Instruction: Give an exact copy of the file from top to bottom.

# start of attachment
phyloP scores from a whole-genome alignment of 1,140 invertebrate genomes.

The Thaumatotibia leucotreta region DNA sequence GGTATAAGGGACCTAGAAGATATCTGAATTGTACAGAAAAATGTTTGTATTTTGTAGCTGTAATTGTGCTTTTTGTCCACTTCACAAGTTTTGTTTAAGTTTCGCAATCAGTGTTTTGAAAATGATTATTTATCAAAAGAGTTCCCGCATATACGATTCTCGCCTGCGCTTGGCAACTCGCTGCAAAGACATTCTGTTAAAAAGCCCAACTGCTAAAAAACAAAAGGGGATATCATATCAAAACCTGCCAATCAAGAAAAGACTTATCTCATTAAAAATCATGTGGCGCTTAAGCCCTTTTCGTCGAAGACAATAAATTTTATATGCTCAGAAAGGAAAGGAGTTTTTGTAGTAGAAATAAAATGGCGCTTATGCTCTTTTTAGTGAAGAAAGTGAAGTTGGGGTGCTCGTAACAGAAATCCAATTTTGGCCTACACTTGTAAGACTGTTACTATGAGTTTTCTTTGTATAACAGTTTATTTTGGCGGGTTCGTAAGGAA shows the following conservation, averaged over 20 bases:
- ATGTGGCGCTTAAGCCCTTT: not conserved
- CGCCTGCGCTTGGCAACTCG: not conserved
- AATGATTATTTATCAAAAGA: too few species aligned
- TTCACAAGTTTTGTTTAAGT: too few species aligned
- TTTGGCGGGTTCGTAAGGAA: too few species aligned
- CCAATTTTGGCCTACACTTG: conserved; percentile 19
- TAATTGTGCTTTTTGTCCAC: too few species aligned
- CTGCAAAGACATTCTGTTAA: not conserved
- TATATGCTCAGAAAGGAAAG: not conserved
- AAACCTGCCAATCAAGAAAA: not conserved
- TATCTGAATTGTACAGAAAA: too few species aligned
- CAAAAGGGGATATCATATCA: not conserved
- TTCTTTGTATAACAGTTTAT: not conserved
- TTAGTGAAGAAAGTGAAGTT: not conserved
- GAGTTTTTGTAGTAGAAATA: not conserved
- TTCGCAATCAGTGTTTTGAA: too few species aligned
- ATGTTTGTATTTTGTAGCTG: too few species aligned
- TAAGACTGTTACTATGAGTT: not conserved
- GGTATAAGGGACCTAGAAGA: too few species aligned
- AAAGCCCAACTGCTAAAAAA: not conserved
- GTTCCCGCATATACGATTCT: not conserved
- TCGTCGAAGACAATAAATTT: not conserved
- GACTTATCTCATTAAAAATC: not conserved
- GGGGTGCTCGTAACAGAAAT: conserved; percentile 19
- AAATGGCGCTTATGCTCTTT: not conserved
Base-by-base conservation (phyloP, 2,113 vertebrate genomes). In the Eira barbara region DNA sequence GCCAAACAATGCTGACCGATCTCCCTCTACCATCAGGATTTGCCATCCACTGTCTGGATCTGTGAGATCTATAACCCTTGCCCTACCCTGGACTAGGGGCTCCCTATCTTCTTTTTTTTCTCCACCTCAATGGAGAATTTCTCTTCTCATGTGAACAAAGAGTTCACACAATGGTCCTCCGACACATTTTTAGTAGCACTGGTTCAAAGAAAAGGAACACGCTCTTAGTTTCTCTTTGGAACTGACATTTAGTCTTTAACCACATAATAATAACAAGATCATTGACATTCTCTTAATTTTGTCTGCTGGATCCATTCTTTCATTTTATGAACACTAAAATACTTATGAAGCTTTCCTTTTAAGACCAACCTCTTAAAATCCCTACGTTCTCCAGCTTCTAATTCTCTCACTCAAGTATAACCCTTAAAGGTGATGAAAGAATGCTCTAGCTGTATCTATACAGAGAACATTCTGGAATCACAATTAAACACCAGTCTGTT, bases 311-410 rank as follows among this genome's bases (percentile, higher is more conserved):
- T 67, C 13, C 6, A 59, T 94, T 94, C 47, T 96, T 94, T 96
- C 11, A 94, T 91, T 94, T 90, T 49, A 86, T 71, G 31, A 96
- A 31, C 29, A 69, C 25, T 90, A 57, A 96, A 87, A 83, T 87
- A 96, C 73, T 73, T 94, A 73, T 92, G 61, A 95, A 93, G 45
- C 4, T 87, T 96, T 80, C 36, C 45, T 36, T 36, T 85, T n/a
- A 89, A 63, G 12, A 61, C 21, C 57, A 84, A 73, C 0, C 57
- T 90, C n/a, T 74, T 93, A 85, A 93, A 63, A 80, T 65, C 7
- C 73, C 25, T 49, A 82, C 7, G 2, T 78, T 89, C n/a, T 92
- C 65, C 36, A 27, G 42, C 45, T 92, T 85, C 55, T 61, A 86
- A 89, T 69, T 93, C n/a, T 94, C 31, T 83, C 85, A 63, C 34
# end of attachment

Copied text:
phyloP scores from a whole-genome alignment of 1,140 invertebrate genomes.

The Thaumatotibia leucotreta region DNA sequence GGTATAAGGGACCTAGAAGATATCTGAATTGTACAGAAAAATGTTTGTATTTTGTAGCTGTAATTGTGCTTTTTGTCCACTTCACAAGTTTTGTTTAAGTTTCGCAATCAGTGTTTTGAAAATGATTATTTATCAAAAGAGTTCCCGCATATACGATTCTCGCCTGCGCTTGGCAACTCGCTGCAAAGACATTCTGTTAAAAAGCCCAACTGCTAAAAAACAAAAGGGGATATCATATCAAAACCTGCCAATCAAGAAAAGACTTATCTCATTAAAAATCATGTGGCGCTTAAGCCCTTTTCGTCGAAGACAATAAATTTTATATGCTCAGAAAGGAAAGGAGTTTTTGTAGTAGAAATAAAATGGCGCTTATGCTCTTTTTAGTGAAGAAAGTGAAGTTGGGGTGCTCGTAACAGAAATCCAATTTTGGCCTACACTTGTAAGACTGTTACTATGAGTTTTCTTTGTATAACAGTTTATTTTGGCGGGTTCGTAAGGAA shows the following conservation, averaged over 20 bases:
- ATGTGGCGCTTAAGCCCTTT: not conserved
- CGCCTGCGCTTGGCAACTCG: not conserved
- AATGATTATTTATCAAAAGA: too few species aligned
- TTCACAAGTTTTGTTTAAGT: too few species aligned
- TTTGGCGGGTTCGTAAGGAA: too few species aligned
- CCAATTTTGGCCTACACTTG: conserved; percentile 19
- TAATTGTGCTTTTTGTCCAC: too few species aligned
- CTGCAAAGACATTCTGTTAA: not conserved
- TATATGCTCAGAAAGGAAAG: not conserved
- AAACCTGCCAATCAAGAAAA: not conserved
- TATCTGAATTGTACAGAAAA: too few species aligned
- CAAAAGGGGATATCATATCA: not conserved
- TTCTTTGTATAACAGTTTAT: not conserved
- TTAGTGAAGAAAGTGAAGTT: not conserved
- GAGTTTTTGTAGTAGAAATA: not conserved
- TTCGCAATCAGTGTTTTGAA: too few species aligned
- ATGTTTGTATTTTGTAGCTG: too few species aligned
- TAAGACTGTTACTATGAGTT: not conserved
- GGTATAAGGGACCTAGAAGA: too few species aligned
- AAAGCCCAACTGCTAAAAAA: not conserved
- GTTCCCGCATATACGATTCT: not conserved
- TCGTCGAAGACAATAAATTT: not conserved
- GACTTATCTCATTAAAAATC: not conserved
- GGGGTGCTCGTAACAGAAAT: conserved; percentile 19
- AAATGGCGCTTATGCTCTTT: not conserved
Base-by-base conservation (phyloP, 2,113 vertebrate genomes). In the Eira barbara region DNA sequence GCCAAACAATGCTGACCGATCTCCCTCTACCATCAGGATTTGCCATCCACTGTCTGGATCTGTGAGATCTATAACCCTTGCCCTACCCTGGACTAGGGGCTCCCTATCTTCTTTTTTTTCTCCACCTCAATGGAGAATTTCTCTTCTCATGTGAACAAAGAGTTCACACAATGGTCCTCCGACACATTTTTAGTAGCACTGGTTCAAAGAAAAGGAACACGCTCTTAGTTTCTCTTTGGAACTGACATTTAGTCTTTAACCACATAATAATAACAAGATCATTGACATTCTCTTAATTTTGTCTGCTGGATCCATTCTTTCATTTTATGAACACTAAAATACTTATGAAGCTTTCCTTTTAAGACCAACCTCTTAAAATCCCTACGTTCTCCAGCTTCTAATTCTCTCACTCAAGTATAACCCTTAAAGGTGATGAAAGAATGCTCTAGCTGTATCTATACAGAGAACATTCTGGAATCACAATTAAACACCAGTCTGTT, bases 311-410 rank as follows among this genome's bases (percentile, higher is more conserved):
- T 67, C 13, C 6, A 59, T 94, T 94, C 47, T 96, T 94, T 96
- C 11, A 94, T 91, T 94, T 90, T 49, A 86, T 71, G 31, A 96
- A 31, C 29, A 69, C 25, T 90, A 57, A 96, A 87, A 83, T 87
- A 96, C 73, T 73, T 94, A 73, T 92, G 61, A 95, A 93, G 45
- C 4, T 87, T 96, T 80, C 36, C 45, T 36, T 36, T 85, T n/a
- A 89, A 63, G 12, A 61, C 21, C 57, A 84, A 73, C 0, C 57
- T 90, C n/a, T 74, T 93, A 85, A 93, A 63, A 80, T 65, C 7
- C 73, C 25, T 49, A 82, C 7, G 2, T 78, T 89, C n/a, T 92
- C 65, C 36, A 27, G 42, C 45, T 92, T 85, C 55, T 61, A 86
- A 89, T 69, T 93, C n/a, T 94, C 31, T 83, C 85, A 63, C 34